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6.3 Second-order scalar-tensor gravity and X-ray observations of accreting neutron stars

The quantitative features of a number of phenomena observed in the X-rays from accreting neutron stars depend strongly on their masses and radii, as discussed in 3. The constraints imposed by two of these phenomena on the parameters of the second-order scalar-tensor gravity of Damour and Esposito-Farèse [39] have been studied recently [43Jump To The Next Citation Point44Jump To The Next Citation Point].

The first phenomenon is the observation of gravitationally-redshifted atomic lines during X-ray bursts from the source EXO 0748–676 [37]. Figure 16View Image shows the values of the gravitational redshift from the surface of neutron stars with different masses in second-order scalar-tensor theories with different values of the parameter β0 [43Jump To The Next Citation Point]. In this calculation, the parameter α0 was set to zero and the neutron-star structure was calculated using the equation of state U [36]. The hatch-filled area corresponds to neutron-star masses that are unacceptable for each value of the parameter β0, while the thick curve separates the scalarized stars from their general-relativistic counterparts.

A dynamical measurement of the mass of EXO 0748–676 can rule out the possibility that the neutron star in this source is scalarized, because scalarized stars have very different surface redshifts compared to the general-relativistic stars of the same mass. The source EXO 0748–676 lies in an eclipsing binary system, which makes it a prime candidate for a dynamical mass measurement. In the absence of such a measurement, however, a limit on the parameter β0 can be placed under the astrophysical constraint that the baryonic mass of the neutron stars is larger than ≃ 1.4 M ⊙. This is a reasonable assumption, given that a progenitor core of a lower mass would not have collapsed to form a neutron star. Combining this constraint with the measured redshift of z = 0.35 leads to a limit on the parameter − β0 < 9, which depends only weakly on the assumed equation of state of neutron-star matter [43].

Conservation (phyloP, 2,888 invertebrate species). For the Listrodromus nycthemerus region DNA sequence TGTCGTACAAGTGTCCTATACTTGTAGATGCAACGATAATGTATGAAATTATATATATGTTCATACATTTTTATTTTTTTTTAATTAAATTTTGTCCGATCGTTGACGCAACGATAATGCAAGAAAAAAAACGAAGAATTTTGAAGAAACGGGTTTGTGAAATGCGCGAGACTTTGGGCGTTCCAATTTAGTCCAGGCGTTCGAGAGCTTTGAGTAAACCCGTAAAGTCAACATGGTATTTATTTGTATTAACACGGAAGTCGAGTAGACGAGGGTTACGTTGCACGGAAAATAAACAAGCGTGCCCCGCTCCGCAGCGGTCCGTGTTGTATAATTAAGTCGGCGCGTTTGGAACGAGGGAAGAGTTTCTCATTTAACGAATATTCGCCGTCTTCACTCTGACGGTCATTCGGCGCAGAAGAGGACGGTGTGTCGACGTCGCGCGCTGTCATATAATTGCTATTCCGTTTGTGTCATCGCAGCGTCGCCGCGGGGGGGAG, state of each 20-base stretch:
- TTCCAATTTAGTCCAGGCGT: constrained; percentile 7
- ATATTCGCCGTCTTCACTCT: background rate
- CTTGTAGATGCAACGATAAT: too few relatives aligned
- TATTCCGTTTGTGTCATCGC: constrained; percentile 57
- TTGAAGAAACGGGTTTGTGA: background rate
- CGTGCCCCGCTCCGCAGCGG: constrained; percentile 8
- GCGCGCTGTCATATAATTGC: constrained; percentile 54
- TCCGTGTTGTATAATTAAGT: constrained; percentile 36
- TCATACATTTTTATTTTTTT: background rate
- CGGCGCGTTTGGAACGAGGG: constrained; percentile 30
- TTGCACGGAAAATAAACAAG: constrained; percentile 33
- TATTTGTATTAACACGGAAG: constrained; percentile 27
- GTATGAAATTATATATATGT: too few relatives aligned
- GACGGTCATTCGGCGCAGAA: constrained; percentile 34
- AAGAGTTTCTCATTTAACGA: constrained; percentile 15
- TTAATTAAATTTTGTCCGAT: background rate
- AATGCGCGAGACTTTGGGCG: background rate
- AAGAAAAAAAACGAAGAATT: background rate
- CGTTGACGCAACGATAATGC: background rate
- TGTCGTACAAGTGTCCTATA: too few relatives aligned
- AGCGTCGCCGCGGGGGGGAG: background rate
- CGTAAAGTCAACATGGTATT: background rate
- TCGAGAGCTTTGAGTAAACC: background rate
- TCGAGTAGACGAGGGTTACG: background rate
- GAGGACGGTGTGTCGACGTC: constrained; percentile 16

View Image

Figure 17: The maximum orbital frequency outside a neutron star of mass MADM for different scalar-tensor theories identified by the parameter β. The dashed line shows the maximum observed frequency of a quasi-periodic oscillation from an accreting neutron star [44Jump To The Next Citation Point].

A second set of phenomena that can lead to strong-field tests of gravity are the fast quasi-periodic oscillations observed from many bright accreting neutron stars [171]. The highest known frequency of such an oscillations is 1330 Hz, observed from the source 4U 1636–53 and corresponding to the Keplerian frequency of the innermost stable circular orbit of a 1.6 M ⊙ slowly-spinning neutron star. Figure 17View Image shows the maximum Keplerian frequency outside a neutron star in the second-order scalar tensor theory for different values of the parameter β0. For small stellar masses, the limiting frequency is achieved at the surface of the star, whereas for large stellar masses, the limiting frequency is reached at the innermost stable circular orbit. Figure 17View Image shows that scalarized stars allow for higher frequencies than their general-relativistic counterparts. Therefore, requiring the observed oscillation frequency to be smaller than the highest Keplerian frequency of a stable orbit outside the compact object cannot be used to constrain the parameters of this theory. On the other hand, the correlations between the various dynamical frequencies outside the compact object depend strongly on the parameter β and hence the gravity theory can be constrained given a particular model for the oscillations [44].

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